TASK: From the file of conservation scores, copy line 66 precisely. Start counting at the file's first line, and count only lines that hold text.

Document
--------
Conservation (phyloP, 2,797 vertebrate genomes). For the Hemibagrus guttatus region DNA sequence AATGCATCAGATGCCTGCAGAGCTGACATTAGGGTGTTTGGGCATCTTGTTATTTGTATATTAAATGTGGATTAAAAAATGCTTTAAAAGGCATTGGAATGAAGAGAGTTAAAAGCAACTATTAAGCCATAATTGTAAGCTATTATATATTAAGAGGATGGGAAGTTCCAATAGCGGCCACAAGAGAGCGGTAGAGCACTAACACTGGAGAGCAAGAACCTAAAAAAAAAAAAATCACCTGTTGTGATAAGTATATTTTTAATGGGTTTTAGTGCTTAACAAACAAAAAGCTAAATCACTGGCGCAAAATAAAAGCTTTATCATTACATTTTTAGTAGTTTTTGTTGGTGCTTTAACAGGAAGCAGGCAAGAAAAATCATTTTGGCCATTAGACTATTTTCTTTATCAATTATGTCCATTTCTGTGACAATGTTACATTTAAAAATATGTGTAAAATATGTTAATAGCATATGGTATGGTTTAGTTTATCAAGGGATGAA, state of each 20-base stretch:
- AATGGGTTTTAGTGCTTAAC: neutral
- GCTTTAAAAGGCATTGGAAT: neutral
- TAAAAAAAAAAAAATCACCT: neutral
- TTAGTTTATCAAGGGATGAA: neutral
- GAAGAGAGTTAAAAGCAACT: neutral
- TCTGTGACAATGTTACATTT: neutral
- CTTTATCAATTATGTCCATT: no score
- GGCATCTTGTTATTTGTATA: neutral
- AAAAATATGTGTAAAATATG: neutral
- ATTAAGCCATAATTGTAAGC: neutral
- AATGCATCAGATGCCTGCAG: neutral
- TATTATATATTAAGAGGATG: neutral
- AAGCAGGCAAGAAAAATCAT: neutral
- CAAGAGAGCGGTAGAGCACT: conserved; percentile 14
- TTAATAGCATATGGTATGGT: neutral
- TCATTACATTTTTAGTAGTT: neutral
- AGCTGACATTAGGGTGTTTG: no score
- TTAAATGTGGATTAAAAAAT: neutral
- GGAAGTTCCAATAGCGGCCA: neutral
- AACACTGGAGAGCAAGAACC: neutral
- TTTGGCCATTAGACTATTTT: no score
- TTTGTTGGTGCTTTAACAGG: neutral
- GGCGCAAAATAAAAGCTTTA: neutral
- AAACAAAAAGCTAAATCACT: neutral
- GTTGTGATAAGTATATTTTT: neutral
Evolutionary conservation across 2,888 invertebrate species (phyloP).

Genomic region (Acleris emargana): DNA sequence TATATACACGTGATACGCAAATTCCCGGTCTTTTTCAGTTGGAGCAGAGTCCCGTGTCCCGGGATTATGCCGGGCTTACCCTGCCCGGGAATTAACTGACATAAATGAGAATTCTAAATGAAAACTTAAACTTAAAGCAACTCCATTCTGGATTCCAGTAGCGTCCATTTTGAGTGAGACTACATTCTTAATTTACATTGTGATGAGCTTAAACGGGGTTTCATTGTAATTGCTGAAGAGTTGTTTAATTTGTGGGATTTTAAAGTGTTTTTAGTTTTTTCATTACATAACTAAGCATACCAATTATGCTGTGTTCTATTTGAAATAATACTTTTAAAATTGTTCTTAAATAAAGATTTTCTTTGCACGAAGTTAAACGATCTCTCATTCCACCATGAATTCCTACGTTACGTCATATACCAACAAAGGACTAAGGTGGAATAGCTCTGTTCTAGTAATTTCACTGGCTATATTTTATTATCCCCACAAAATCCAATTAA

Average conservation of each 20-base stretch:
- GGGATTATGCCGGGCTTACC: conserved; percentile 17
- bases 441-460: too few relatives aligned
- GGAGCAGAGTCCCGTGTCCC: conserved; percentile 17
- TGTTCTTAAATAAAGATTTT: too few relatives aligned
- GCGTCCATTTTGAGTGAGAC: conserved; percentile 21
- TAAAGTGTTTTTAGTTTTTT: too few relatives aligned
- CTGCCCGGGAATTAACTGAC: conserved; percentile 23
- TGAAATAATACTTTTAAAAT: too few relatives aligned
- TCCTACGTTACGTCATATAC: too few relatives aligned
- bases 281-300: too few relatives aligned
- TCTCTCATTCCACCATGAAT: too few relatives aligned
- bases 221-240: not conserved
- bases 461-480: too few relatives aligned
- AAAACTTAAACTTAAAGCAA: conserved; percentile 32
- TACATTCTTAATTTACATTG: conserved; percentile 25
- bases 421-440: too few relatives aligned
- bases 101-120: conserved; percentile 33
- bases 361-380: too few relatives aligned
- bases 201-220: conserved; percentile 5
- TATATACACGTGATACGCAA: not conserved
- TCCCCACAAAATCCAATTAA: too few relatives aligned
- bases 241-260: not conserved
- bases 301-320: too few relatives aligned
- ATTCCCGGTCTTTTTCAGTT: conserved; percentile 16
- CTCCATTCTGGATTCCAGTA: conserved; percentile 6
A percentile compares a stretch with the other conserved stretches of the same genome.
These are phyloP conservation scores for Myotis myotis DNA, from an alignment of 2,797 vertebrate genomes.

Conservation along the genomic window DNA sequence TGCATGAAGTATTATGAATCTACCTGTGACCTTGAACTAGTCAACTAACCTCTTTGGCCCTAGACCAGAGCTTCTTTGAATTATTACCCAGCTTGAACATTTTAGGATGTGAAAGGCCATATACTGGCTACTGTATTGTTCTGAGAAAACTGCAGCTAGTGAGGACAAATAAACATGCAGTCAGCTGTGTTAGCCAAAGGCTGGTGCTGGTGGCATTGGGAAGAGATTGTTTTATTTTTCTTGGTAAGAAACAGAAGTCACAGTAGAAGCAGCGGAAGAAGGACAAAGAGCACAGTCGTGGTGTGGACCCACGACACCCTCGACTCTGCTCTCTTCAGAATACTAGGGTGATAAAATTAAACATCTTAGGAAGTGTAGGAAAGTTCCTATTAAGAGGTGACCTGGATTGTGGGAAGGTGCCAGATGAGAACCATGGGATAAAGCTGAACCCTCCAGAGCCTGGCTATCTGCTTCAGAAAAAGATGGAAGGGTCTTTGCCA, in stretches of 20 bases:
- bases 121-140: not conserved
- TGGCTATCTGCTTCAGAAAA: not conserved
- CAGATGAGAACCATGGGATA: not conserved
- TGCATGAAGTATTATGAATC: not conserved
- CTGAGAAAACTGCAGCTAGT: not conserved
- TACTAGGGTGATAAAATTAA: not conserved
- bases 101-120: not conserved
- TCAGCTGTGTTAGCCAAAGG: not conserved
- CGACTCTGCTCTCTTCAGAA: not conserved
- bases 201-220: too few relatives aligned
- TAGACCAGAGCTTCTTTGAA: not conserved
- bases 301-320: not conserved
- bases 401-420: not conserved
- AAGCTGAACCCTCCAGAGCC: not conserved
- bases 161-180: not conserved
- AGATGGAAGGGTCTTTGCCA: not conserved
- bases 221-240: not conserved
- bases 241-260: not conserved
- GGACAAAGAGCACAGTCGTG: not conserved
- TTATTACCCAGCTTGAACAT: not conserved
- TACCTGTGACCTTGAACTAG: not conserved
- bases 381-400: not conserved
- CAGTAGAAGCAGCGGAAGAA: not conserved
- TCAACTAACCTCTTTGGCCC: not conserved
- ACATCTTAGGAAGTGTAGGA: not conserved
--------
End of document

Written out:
- CGACTCTGCTCTCTTCAGAA: not conserved